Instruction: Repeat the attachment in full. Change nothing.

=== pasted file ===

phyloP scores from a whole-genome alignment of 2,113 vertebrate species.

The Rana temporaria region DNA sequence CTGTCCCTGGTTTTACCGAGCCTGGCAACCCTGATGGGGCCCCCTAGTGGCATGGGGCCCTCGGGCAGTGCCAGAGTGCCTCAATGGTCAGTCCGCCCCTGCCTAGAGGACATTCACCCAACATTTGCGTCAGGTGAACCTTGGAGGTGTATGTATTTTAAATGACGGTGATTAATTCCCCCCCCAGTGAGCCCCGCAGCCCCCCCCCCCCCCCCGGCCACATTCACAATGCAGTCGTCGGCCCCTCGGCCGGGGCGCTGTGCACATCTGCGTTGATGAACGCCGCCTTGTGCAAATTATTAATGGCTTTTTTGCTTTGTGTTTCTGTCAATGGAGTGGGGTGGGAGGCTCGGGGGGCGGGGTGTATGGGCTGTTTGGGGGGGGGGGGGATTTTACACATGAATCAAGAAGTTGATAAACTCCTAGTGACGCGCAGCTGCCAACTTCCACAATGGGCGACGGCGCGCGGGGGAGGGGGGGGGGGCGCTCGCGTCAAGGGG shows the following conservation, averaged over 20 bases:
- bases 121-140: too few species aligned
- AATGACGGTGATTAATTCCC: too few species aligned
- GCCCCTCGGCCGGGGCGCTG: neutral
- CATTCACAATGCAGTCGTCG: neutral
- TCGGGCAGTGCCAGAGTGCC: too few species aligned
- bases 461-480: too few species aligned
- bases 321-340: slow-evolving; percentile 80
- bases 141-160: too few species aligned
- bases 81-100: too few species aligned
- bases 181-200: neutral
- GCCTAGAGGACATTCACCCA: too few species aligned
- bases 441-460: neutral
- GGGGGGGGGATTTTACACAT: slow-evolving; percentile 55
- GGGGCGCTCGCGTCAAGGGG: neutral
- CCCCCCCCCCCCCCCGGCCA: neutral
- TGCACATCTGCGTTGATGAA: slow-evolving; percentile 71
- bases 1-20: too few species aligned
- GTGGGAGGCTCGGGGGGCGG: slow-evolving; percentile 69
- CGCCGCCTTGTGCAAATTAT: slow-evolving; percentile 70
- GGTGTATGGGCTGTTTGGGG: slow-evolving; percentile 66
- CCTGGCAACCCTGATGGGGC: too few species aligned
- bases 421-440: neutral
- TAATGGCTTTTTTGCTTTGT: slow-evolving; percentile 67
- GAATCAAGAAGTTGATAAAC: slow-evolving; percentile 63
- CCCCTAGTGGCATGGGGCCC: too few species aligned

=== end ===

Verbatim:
phyloP scores from a whole-genome alignment of 2,113 vertebrate species.

The Rana temporaria region DNA sequence CTGTCCCTGGTTTTACCGAGCCTGGCAACCCTGATGGGGCCCCCTAGTGGCATGGGGCCCTCGGGCAGTGCCAGAGTGCCTCAATGGTCAGTCCGCCCCTGCCTAGAGGACATTCACCCAACATTTGCGTCAGGTGAACCTTGGAGGTGTATGTATTTTAAATGACGGTGATTAATTCCCCCCCCAGTGAGCCCCGCAGCCCCCCCCCCCCCCCCGGCCACATTCACAATGCAGTCGTCGGCCCCTCGGCCGGGGCGCTGTGCACATCTGCGTTGATGAACGCCGCCTTGTGCAAATTATTAATGGCTTTTTTGCTTTGTGTTTCTGTCAATGGAGTGGGGTGGGAGGCTCGGGGGGCGGGGTGTATGGGCTGTTTGGGGGGGGGGGGGATTTTACACATGAATCAAGAAGTTGATAAACTCCTAGTGACGCGCAGCTGCCAACTTCCACAATGGGCGACGGCGCGCGGGGGAGGGGGGGGGGGCGCTCGCGTCAAGGGG shows the following conservation, averaged over 20 bases:
- bases 121-140: too few species aligned
- AATGACGGTGATTAATTCCC: too few species aligned
- GCCCCTCGGCCGGGGCGCTG: neutral
- CATTCACAATGCAGTCGTCG: neutral
- TCGGGCAGTGCCAGAGTGCC: too few species aligned
- bases 461-480: too few species aligned
- bases 321-340: slow-evolving; percentile 80
- bases 141-160: too few species aligned
- bases 81-100: too few species aligned
- bases 181-200: neutral
- GCCTAGAGGACATTCACCCA: too few species aligned
- bases 441-460: neutral
- GGGGGGGGGATTTTACACAT: slow-evolving; percentile 55
- GGGGCGCTCGCGTCAAGGGG: neutral
- CCCCCCCCCCCCCCCGGCCA: neutral
- TGCACATCTGCGTTGATGAA: slow-evolving; percentile 71
- bases 1-20: too few species aligned
- GTGGGAGGCTCGGGGGGCGG: slow-evolving; percentile 69
- CGCCGCCTTGTGCAAATTAT: slow-evolving; percentile 70
- GGTGTATGGGCTGTTTGGGG: slow-evolving; percentile 66
- CCTGGCAACCCTGATGGGGC: too few species aligned
- bases 421-440: neutral
- TAATGGCTTTTTTGCTTTGT: slow-evolving; percentile 67
- GAATCAAGAAGTTGATAAAC: slow-evolving; percentile 63
- CCCCTAGTGGCATGGGGCCC: too few species aligned